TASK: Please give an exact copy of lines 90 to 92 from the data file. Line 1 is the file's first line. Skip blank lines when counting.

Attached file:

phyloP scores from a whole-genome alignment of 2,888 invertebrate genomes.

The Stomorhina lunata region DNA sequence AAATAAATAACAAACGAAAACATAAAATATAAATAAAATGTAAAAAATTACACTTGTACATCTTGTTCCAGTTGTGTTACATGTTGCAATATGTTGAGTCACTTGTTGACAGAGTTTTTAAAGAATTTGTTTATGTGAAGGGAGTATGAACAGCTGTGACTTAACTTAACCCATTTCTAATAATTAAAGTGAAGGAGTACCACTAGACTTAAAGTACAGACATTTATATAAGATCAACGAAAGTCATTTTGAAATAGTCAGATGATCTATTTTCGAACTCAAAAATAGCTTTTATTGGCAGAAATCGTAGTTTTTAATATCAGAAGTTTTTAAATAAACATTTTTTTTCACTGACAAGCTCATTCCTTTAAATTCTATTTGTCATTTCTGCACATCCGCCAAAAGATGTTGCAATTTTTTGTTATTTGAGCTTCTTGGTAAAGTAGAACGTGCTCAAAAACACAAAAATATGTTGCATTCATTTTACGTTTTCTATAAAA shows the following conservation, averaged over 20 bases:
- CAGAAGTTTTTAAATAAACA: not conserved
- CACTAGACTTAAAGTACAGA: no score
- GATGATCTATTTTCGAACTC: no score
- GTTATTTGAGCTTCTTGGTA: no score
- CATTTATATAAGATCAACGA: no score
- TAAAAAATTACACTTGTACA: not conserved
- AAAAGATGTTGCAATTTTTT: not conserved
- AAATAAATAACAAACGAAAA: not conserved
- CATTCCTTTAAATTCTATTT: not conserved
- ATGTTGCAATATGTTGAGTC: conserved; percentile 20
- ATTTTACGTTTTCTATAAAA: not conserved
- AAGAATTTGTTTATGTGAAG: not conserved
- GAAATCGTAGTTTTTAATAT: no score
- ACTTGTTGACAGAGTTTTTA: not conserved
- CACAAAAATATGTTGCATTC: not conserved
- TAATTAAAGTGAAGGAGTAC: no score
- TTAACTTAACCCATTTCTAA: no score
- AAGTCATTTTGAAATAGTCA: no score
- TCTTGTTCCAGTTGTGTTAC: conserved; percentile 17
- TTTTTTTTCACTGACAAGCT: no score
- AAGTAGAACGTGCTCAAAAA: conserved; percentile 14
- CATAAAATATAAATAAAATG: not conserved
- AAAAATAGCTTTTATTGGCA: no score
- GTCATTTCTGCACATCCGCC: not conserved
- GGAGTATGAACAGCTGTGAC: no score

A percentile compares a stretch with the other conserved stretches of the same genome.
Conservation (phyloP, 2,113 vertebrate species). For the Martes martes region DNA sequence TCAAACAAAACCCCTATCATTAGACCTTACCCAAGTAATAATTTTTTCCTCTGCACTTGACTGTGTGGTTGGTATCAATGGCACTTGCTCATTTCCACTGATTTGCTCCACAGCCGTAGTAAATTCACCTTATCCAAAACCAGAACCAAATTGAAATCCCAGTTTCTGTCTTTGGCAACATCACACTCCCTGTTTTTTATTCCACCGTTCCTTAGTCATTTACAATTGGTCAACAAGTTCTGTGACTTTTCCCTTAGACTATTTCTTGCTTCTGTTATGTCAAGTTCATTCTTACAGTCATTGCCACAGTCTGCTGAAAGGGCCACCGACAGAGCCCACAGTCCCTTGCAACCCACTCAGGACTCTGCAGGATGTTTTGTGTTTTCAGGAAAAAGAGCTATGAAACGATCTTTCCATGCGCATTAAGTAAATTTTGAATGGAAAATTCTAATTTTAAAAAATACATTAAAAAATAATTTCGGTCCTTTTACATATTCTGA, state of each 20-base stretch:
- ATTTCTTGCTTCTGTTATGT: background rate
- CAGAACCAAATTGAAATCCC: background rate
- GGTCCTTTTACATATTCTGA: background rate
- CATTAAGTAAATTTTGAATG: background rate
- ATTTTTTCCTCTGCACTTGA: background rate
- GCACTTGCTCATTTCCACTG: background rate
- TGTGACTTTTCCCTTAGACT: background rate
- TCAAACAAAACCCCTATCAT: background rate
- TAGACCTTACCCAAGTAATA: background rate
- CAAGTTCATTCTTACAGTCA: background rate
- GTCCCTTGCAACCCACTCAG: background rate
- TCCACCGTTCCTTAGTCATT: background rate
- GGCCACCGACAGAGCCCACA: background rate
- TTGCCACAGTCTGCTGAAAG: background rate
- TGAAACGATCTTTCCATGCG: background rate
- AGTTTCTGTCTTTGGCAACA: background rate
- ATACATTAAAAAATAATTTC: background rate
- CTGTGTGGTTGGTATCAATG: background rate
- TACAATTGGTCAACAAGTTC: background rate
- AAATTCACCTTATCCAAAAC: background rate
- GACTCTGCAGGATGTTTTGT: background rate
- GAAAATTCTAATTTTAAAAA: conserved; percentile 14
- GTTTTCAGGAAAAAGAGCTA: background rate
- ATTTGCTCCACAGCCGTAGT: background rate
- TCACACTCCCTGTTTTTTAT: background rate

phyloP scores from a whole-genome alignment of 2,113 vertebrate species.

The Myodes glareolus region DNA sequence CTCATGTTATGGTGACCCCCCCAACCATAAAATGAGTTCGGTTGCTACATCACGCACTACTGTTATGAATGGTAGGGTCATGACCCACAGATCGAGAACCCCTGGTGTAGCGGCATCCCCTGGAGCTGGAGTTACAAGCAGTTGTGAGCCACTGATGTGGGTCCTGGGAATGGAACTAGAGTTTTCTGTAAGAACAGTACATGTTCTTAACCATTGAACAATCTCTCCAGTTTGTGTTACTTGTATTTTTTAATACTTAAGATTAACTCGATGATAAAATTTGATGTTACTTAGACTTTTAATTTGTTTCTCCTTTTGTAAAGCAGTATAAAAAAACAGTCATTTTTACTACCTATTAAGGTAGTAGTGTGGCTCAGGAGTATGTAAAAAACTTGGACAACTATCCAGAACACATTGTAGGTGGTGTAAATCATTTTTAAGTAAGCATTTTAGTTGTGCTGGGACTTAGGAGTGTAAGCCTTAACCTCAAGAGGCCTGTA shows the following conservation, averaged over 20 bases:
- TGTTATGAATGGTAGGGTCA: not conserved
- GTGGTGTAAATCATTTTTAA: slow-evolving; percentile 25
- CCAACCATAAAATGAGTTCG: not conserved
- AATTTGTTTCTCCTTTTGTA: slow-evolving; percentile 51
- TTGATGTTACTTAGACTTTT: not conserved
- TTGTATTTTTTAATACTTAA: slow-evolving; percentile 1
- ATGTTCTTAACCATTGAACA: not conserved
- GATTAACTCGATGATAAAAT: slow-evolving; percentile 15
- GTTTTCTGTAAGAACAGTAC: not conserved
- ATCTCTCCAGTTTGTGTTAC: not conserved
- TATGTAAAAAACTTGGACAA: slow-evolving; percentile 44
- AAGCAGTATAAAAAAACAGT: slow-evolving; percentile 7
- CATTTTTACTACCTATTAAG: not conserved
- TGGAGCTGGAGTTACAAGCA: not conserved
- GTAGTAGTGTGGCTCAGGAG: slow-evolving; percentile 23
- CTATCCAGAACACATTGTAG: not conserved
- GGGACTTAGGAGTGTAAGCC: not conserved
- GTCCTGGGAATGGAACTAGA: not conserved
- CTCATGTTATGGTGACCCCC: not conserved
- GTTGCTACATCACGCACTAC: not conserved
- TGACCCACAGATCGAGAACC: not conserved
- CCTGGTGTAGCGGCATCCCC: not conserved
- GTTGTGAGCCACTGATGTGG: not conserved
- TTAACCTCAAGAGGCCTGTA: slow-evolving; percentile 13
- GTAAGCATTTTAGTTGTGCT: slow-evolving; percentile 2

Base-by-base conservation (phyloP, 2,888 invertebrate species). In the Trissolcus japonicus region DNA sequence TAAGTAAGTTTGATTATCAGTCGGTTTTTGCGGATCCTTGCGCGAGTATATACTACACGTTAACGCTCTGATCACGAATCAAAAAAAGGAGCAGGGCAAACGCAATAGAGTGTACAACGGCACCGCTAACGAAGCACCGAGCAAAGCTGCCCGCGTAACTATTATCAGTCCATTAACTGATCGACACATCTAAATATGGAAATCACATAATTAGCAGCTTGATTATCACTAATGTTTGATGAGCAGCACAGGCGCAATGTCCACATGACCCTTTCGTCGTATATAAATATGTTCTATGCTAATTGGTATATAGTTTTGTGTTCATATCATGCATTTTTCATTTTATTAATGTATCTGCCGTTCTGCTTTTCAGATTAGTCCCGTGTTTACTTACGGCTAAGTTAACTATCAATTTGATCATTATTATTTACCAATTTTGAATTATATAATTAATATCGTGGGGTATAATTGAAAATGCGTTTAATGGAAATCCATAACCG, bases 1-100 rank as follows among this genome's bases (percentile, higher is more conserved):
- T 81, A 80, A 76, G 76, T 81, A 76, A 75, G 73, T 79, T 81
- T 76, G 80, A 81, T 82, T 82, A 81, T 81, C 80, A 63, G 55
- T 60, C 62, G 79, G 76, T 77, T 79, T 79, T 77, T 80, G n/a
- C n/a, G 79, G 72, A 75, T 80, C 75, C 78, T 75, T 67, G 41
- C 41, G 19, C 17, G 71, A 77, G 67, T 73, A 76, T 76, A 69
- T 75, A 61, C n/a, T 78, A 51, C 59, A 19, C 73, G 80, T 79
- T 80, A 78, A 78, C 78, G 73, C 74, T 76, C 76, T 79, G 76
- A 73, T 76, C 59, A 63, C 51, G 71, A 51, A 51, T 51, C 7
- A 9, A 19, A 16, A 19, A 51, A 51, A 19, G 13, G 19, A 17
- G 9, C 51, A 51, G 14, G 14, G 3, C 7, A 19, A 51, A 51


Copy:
- A 73, T 76, C 59, A 63, C 51, G 71, A 51, A 51, T 51, C 7
- A 9, A 19, A 16, A 19, A 51, A 51, A 19, G 13, G 19, A 17
- G 9, C 51, A 51, G 14, G 14, G 3, C 7, A 19, A 51, A 51